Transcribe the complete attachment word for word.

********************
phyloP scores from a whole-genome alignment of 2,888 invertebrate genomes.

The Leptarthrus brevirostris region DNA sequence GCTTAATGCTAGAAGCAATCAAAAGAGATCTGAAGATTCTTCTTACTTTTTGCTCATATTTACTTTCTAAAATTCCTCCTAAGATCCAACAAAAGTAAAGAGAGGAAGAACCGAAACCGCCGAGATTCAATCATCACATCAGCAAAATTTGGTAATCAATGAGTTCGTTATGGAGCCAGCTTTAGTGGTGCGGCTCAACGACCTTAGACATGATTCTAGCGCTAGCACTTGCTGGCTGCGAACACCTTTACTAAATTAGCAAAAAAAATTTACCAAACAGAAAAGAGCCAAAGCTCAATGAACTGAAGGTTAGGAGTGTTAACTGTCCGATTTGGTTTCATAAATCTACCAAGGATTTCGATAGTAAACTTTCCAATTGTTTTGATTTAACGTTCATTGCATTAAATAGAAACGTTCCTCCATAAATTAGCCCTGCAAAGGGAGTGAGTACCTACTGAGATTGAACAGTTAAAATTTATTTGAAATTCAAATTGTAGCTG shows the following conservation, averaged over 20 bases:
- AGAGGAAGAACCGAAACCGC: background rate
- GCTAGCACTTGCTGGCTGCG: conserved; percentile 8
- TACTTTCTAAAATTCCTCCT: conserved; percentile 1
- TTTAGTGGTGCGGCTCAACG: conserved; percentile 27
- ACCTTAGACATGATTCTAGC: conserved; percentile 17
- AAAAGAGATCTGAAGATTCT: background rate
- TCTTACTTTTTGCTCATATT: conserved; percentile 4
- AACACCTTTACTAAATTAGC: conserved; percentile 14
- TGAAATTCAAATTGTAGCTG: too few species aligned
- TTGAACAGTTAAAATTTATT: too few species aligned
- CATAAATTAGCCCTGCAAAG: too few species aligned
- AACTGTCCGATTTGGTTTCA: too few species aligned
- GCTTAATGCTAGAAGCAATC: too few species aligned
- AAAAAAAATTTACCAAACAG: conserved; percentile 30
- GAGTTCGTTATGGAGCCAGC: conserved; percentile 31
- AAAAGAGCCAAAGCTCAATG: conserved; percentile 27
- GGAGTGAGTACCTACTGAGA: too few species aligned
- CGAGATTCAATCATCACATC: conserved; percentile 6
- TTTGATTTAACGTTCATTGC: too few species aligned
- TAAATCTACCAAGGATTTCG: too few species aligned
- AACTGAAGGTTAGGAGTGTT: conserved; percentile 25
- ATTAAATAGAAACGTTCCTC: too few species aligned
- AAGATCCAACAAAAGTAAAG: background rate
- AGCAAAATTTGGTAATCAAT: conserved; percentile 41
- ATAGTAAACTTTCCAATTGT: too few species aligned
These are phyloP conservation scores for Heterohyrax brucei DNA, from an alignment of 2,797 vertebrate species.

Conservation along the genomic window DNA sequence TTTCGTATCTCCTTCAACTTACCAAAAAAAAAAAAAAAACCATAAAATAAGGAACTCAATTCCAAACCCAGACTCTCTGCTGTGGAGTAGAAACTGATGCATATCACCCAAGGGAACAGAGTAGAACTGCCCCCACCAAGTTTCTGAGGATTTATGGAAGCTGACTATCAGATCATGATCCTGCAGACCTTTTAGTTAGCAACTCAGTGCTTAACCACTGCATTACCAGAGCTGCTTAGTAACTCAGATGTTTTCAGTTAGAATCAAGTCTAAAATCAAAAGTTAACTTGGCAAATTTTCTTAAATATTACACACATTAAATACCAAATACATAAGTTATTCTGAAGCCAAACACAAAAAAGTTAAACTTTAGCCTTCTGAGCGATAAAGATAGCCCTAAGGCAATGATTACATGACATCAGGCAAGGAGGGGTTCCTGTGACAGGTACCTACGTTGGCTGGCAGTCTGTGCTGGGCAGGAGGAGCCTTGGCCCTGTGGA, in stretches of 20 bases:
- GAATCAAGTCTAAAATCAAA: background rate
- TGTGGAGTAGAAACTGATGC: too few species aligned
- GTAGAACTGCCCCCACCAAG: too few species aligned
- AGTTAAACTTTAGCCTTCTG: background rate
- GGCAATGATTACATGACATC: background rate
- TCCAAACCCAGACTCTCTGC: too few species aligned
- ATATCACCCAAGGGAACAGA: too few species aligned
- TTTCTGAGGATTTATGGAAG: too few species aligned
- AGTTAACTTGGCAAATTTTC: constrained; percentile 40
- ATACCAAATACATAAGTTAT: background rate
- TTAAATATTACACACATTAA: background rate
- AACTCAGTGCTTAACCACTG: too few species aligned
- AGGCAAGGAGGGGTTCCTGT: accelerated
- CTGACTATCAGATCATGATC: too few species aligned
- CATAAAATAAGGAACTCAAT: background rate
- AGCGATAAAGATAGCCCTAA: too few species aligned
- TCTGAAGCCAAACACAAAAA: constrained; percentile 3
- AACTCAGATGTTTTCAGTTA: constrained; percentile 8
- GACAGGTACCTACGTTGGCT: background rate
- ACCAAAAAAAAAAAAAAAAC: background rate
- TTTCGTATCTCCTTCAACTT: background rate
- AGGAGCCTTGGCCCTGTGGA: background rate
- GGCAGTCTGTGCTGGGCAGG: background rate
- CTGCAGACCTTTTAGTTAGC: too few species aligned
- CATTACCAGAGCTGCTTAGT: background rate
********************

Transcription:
phyloP scores from a whole-genome alignment of 2,888 invertebrate genomes.

The Leptarthrus brevirostris region DNA sequence GCTTAATGCTAGAAGCAATCAAAAGAGATCTGAAGATTCTTCTTACTTTTTGCTCATATTTACTTTCTAAAATTCCTCCTAAGATCCAACAAAAGTAAAGAGAGGAAGAACCGAAACCGCCGAGATTCAATCATCACATCAGCAAAATTTGGTAATCAATGAGTTCGTTATGGAGCCAGCTTTAGTGGTGCGGCTCAACGACCTTAGACATGATTCTAGCGCTAGCACTTGCTGGCTGCGAACACCTTTACTAAATTAGCAAAAAAAATTTACCAAACAGAAAAGAGCCAAAGCTCAATGAACTGAAGGTTAGGAGTGTTAACTGTCCGATTTGGTTTCATAAATCTACCAAGGATTTCGATAGTAAACTTTCCAATTGTTTTGATTTAACGTTCATTGCATTAAATAGAAACGTTCCTCCATAAATTAGCCCTGCAAAGGGAGTGAGTACCTACTGAGATTGAACAGTTAAAATTTATTTGAAATTCAAATTGTAGCTG shows the following conservation, averaged over 20 bases:
- AGAGGAAGAACCGAAACCGC: background rate
- GCTAGCACTTGCTGGCTGCG: conserved; percentile 8
- TACTTTCTAAAATTCCTCCT: conserved; percentile 1
- TTTAGTGGTGCGGCTCAACG: conserved; percentile 27
- ACCTTAGACATGATTCTAGC: conserved; percentile 17
- AAAAGAGATCTGAAGATTCT: background rate
- TCTTACTTTTTGCTCATATT: conserved; percentile 4
- AACACCTTTACTAAATTAGC: conserved; percentile 14
- TGAAATTCAAATTGTAGCTG: too few species aligned
- TTGAACAGTTAAAATTTATT: too few species aligned
- CATAAATTAGCCCTGCAAAG: too few species aligned
- AACTGTCCGATTTGGTTTCA: too few species aligned
- GCTTAATGCTAGAAGCAATC: too few species aligned
- AAAAAAAATTTACCAAACAG: conserved; percentile 30
- GAGTTCGTTATGGAGCCAGC: conserved; percentile 31
- AAAAGAGCCAAAGCTCAATG: conserved; percentile 27
- GGAGTGAGTACCTACTGAGA: too few species aligned
- CGAGATTCAATCATCACATC: conserved; percentile 6
- TTTGATTTAACGTTCATTGC: too few species aligned
- TAAATCTACCAAGGATTTCG: too few species aligned
- AACTGAAGGTTAGGAGTGTT: conserved; percentile 25
- ATTAAATAGAAACGTTCCTC: too few species aligned
- AAGATCCAACAAAAGTAAAG: background rate
- AGCAAAATTTGGTAATCAAT: conserved; percentile 41
- ATAGTAAACTTTCCAATTGT: too few species aligned
These are phyloP conservation scores for Heterohyrax brucei DNA, from an alignment of 2,797 vertebrate species.

Conservation along the genomic window DNA sequence TTTCGTATCTCCTTCAACTTACCAAAAAAAAAAAAAAAACCATAAAATAAGGAACTCAATTCCAAACCCAGACTCTCTGCTGTGGAGTAGAAACTGATGCATATCACCCAAGGGAACAGAGTAGAACTGCCCCCACCAAGTTTCTGAGGATTTATGGAAGCTGACTATCAGATCATGATCCTGCAGACCTTTTAGTTAGCAACTCAGTGCTTAACCACTGCATTACCAGAGCTGCTTAGTAACTCAGATGTTTTCAGTTAGAATCAAGTCTAAAATCAAAAGTTAACTTGGCAAATTTTCTTAAATATTACACACATTAAATACCAAATACATAAGTTATTCTGAAGCCAAACACAAAAAAGTTAAACTTTAGCCTTCTGAGCGATAAAGATAGCCCTAAGGCAATGATTACATGACATCAGGCAAGGAGGGGTTCCTGTGACAGGTACCTACGTTGGCTGGCAGTCTGTGCTGGGCAGGAGGAGCCTTGGCCCTGTGGA, in stretches of 20 bases:
- GAATCAAGTCTAAAATCAAA: background rate
- TGTGGAGTAGAAACTGATGC: too few species aligned
- GTAGAACTGCCCCCACCAAG: too few species aligned
- AGTTAAACTTTAGCCTTCTG: background rate
- GGCAATGATTACATGACATC: background rate
- TCCAAACCCAGACTCTCTGC: too few species aligned
- ATATCACCCAAGGGAACAGA: too few species aligned
- TTTCTGAGGATTTATGGAAG: too few species aligned
- AGTTAACTTGGCAAATTTTC: constrained; percentile 40
- ATACCAAATACATAAGTTAT: background rate
- TTAAATATTACACACATTAA: background rate
- AACTCAGTGCTTAACCACTG: too few species aligned
- AGGCAAGGAGGGGTTCCTGT: accelerated
- CTGACTATCAGATCATGATC: too few species aligned
- CATAAAATAAGGAACTCAAT: background rate
- AGCGATAAAGATAGCCCTAA: too few species aligned
- TCTGAAGCCAAACACAAAAA: constrained; percentile 3
- AACTCAGATGTTTTCAGTTA: constrained; percentile 8
- GACAGGTACCTACGTTGGCT: background rate
- ACCAAAAAAAAAAAAAAAAC: background rate
- TTTCGTATCTCCTTCAACTT: background rate
- AGGAGCCTTGGCCCTGTGGA: background rate
- GGCAGTCTGTGCTGGGCAGG: background rate
- CTGCAGACCTTTTAGTTAGC: too few species aligned
- CATTACCAGAGCTGCTTAGT: background rate